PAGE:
Thursday brought us better news on Jobless Claims as new claims fell (352K vs 383K consensus a prior revised higher as usual to 401K). The problem of course is with continuing claims and the number of people who have fallen off the rolls.
The CPI was unchanged for the month and this gave bulls the idea
another round of QE was in the works
as early as this month. The Philly Fed Survey was a disappointment and miss (7.3 vs 10 expected and previous at 10.5). Housing Starts declined (.657M vs .678M expected and previous .685M).
Other news noted the ECB buying ¿50 billion of sovereign debt in the eurozone. Still the idea of an extra $500 billion IMF bailout (bringing the total to nearly $1 trillion) lingers even as it's already been shot down given necessary U.S. congressional approval.
In Asia, China is officially easing bank lending constraints (meaning reserve requirements) as home prices are dropping.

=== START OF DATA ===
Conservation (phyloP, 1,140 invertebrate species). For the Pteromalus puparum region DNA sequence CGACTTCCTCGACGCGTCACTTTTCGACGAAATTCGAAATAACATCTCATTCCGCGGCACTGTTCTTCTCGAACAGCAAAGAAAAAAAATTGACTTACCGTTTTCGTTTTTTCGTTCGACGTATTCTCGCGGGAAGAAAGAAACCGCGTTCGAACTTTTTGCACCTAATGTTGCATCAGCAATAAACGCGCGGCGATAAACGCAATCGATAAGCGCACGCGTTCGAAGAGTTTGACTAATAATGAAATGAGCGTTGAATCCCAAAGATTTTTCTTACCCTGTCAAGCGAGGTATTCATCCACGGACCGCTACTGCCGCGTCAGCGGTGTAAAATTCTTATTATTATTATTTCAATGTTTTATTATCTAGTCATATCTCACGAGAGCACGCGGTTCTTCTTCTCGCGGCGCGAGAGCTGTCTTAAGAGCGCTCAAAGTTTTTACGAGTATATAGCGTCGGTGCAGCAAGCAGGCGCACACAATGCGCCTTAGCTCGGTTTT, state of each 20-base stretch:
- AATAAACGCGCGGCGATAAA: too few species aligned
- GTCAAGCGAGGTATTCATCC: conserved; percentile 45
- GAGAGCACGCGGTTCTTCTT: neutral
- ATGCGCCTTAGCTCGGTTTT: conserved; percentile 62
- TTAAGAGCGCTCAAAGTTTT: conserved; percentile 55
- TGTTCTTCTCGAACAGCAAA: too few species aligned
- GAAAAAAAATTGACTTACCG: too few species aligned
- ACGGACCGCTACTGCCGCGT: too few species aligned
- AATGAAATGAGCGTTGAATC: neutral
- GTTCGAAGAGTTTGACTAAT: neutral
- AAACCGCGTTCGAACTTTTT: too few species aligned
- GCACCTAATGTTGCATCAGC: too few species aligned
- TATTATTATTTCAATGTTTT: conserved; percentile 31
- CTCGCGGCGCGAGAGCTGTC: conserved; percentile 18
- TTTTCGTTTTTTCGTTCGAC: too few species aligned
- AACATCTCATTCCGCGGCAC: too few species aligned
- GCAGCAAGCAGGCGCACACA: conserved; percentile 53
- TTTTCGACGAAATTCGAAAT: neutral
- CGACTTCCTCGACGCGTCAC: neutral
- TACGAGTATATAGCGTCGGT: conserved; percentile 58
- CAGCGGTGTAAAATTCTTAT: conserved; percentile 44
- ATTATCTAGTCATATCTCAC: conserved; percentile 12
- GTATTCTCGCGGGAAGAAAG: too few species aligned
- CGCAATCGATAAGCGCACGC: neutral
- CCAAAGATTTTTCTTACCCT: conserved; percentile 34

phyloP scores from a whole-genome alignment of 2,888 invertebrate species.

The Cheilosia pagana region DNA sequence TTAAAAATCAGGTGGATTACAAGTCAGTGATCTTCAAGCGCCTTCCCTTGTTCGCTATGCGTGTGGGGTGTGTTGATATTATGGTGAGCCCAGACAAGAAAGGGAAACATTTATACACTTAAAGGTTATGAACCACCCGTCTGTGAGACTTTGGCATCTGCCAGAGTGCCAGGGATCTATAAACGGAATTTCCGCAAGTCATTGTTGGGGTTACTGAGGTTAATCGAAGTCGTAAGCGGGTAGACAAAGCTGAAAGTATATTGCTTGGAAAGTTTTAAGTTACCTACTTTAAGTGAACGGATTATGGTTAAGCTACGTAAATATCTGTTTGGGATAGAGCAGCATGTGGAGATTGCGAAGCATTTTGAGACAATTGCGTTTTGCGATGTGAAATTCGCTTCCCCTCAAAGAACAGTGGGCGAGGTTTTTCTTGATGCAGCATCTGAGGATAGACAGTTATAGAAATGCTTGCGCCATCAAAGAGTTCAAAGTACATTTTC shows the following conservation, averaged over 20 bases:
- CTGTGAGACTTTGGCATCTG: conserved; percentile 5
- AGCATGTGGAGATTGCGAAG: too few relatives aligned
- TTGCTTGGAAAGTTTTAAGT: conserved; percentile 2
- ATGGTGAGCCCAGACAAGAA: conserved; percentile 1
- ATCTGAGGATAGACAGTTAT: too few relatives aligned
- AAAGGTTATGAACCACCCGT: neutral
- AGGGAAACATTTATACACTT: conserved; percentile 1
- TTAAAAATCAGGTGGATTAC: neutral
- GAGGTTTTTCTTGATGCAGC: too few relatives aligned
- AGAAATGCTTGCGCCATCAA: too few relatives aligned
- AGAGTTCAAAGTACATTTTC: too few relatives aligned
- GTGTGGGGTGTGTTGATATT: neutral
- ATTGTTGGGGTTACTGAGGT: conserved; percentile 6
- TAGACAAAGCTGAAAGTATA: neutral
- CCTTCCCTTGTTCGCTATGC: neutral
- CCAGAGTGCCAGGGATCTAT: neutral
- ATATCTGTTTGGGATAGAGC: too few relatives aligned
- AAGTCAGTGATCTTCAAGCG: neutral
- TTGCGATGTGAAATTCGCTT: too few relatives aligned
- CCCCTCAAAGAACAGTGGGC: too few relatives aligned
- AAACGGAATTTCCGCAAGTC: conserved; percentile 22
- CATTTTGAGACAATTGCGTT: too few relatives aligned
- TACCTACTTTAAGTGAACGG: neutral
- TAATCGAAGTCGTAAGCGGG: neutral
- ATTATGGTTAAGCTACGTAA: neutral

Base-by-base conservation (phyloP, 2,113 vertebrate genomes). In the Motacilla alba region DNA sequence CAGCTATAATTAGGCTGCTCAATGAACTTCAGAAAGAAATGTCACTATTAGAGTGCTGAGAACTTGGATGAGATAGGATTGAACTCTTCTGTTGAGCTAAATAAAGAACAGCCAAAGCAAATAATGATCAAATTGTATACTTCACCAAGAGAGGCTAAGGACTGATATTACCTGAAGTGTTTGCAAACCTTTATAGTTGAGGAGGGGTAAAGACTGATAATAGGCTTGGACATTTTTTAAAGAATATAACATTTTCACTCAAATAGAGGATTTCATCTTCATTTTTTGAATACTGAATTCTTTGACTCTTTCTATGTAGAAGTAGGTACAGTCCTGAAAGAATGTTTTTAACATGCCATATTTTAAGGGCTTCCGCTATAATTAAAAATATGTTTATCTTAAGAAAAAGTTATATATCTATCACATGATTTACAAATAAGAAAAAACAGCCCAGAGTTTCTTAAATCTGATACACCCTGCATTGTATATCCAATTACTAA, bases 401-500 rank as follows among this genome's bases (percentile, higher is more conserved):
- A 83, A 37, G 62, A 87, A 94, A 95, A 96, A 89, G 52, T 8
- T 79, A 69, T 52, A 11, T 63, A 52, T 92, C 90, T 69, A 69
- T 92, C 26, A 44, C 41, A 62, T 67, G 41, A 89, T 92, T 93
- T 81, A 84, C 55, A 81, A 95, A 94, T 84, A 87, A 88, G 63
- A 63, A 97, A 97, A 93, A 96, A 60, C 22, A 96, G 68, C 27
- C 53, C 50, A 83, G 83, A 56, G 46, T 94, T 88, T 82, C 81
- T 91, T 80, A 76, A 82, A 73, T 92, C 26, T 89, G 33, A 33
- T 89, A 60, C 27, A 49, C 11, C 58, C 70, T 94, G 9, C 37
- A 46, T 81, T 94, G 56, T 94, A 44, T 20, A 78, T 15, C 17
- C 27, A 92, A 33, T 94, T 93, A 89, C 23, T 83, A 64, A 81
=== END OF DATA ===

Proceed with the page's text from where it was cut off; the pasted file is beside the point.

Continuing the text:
Earnings from Bank of America (BAC) surprised investors with a profit. But, looking more closely under the hood much of this was the result of one-time gains on asset sales and so forth. The stock rocketed higher early and then sold off to close the day up modestly. Morgan Stanley (MS) also reported less of a loss (gotta love that!) than was expected and the stock settled a little over 3% higher. So stocks were higher as headline writers suggest: "U.S. Stocks Rise on BofA , Morgan Results" (via MarketWatch). Yep, it's hard to write this stuff with a straight face sometimes.
Now our attention turns to tech earnings from Intel (INTC), Google (GOOG), IBM (IBM) and Microsoft (MSFT) to name a few which will be announced after the close of trading.
Gold was lower as the CPI was flat. The dollar continued to decline on a euro short squeeze. Oil prices were flat as tensions with Iran continue and base metals prices were higher with Chinese easing. Bond prices fell.
Volume remains light and perhaps this is now the new normal as many are sitting on their wallets. Breadth per the WSJ was positive but we're short-term overbought now. It wouldn't take much to turn it all over (Iran, eurozone, earnings and so forth.)
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